Doubling up with reports of two batches of donated goodies to help me catch up on posting. Both were for Bake A Wish Austin, a group that connects volunteer bakers to those in need of baked goods. They began by bringing birthday cakes to kids in shelters and have since branched out to include senior centres and other facilities.
In May, I donated cookies to an event launching the new affiliation with senior groups. The theme was “Game On” all about television game shows. I was supposed to donate four dozen cookies but, being tired, accidentally did four groups of two dozen, so they got eight dozen cookies out of me. Hopefully they were enjoyed nonetheless!
I used Ann Clark’s Lemon Cookie Recipe including the lemon icing. That icing is very tasty but doesn’t hold edges as well as royal icing, nor does it spread as evenly, so the cookies didn’t turn out quite as pretty as I hoped. Still, I think they capture the game show spirit.
Here’s the first layer going into the box, an assortment of prize boxes, question panels, and game show logos:
The second layer was meant to look like Jeopardy’s answer board:
I also made some round ones meant to look sort of like the Wheel of Fortune, although I had trouble writing the dollar amounts so small and all of the green centres spread unevenly:
Not bad, but far from top-notch. Still, hopefully appreciated because they definitely tasted good!
I just finished another donated set this evening, to be driven to the location tomorrow. This time the request was for at least two dozen cupcakes for a multi-child birthday party with a summer theme. I asked Peo what sort of things meant “summer” to her and since we’d just been to Target, she declared, “Beach balls are the most summery thing!” That’s because Target had beach ball coloured cloths over their big cement red balls in front of the store and for some reason Peo thought that was incredibly funny.
Thus I ensured there were some beach balls, and Googled around for other inspiration from summer-themed icon and graphic sets. I then used squeeze bottles to make royal icing shapes on waxed paper, let them dry overnight, and put them on the cupcakes this evening. I tried making extra little flowers but was tired and rushed it, so they blobbed together too much.
The sunglasses turned out well because I did the arms first, then the lenses (with immediate white highlight), letting those get fairly firm, then did the outer frames, so that left a nice separation between the elements to give the illusion of depth. Similarly, doing the beachballs in sections with drying time in between gave them more of a three-dimensional feel even in a flat design:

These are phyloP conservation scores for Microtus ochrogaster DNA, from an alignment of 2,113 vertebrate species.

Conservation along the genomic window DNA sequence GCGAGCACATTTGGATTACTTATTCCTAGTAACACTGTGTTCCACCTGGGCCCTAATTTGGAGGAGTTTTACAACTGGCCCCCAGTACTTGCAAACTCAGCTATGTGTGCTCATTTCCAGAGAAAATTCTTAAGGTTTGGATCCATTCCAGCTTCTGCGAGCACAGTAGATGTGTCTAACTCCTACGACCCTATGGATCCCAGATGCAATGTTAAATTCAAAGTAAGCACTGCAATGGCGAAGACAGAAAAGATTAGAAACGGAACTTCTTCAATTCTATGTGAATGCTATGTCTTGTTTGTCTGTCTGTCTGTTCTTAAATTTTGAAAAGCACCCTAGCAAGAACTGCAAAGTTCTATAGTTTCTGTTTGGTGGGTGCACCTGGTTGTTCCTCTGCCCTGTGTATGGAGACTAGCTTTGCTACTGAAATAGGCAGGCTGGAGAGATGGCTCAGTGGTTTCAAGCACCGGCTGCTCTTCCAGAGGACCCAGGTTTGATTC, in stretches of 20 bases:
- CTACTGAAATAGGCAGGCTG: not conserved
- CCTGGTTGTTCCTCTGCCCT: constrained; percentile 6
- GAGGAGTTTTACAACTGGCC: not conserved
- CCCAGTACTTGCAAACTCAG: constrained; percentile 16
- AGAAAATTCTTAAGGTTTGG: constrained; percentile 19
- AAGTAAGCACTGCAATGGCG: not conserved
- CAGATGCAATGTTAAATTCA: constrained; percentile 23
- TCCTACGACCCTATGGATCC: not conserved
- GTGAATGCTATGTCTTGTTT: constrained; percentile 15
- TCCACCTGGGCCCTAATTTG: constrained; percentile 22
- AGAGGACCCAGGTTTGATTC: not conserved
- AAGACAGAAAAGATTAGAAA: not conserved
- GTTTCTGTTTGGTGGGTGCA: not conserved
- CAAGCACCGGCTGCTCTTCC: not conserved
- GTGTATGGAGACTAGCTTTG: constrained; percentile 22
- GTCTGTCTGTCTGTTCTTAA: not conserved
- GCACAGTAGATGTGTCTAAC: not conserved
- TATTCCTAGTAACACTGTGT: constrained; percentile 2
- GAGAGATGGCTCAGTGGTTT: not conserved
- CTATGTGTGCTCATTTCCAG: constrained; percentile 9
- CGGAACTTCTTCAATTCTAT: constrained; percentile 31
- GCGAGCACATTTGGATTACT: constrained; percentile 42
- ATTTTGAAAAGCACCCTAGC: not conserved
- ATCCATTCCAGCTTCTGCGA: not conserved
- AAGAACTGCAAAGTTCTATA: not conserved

The flip-flop straps gave me some trouble because I used the thinned flow icing on a couple. I need more practice at knowing when I can get away with what level of thickness with the royal.
I baked some chocolate, vanilla, and combo-swirled cupcakes and then put them in the box until it was full. I bought the biggest box Hobby Lobby had in stock, unsure how many it would hold but relatively certain it’d hold the minimum 24. It turns out 35 fit perfectly in a 19x14x14 box.
Peo said the buttercream on the cupcakes had to be blue for summer, so I made my regular chocolate buttercream and then added many squirts of Americolor royal blue to tint it. The main reason I accepted this request was so she could help me bake, decorate, and deliver, in part so we could have some mum-daughter craft time and in part to help remind her that not everybody gets the perks she takes for granted. She did help me bake for a short time, but unfortunately by the time the cupcakes were cool enough for icing, she’d had a fatigue-based minor meltdown and ended up having to go to bed while I finished them up. She will get to help deliver them, though, and there are some leftovers for us to eat (I am noming one right now as I post…yum!).
Here are the finished cupcakes:
That last photo shows the results of my experiments in piping out little suns. In both cases, I started by piping a round border and then filling it in. For the one I left to be a sun, in the bottom left corner, I immediately piped out triangles for the rays, then much later came back and piped on a second circle. For the one in the upper right, I let the first circle firm up and then did the triangles, which resulted in them looking more like petals. Once I realized it looked better as a flower, I added some tiny red dots to the middle.
So if you’re going to make a sun, it works best to pipe a circle, fill it in, pipe out the triangles, let that whole thing firm up, and then do a second circle on top.
Much was learned, practice was had, and the bulk of it will get eaten by kids in need of some birthday cheer. Win-wins all around!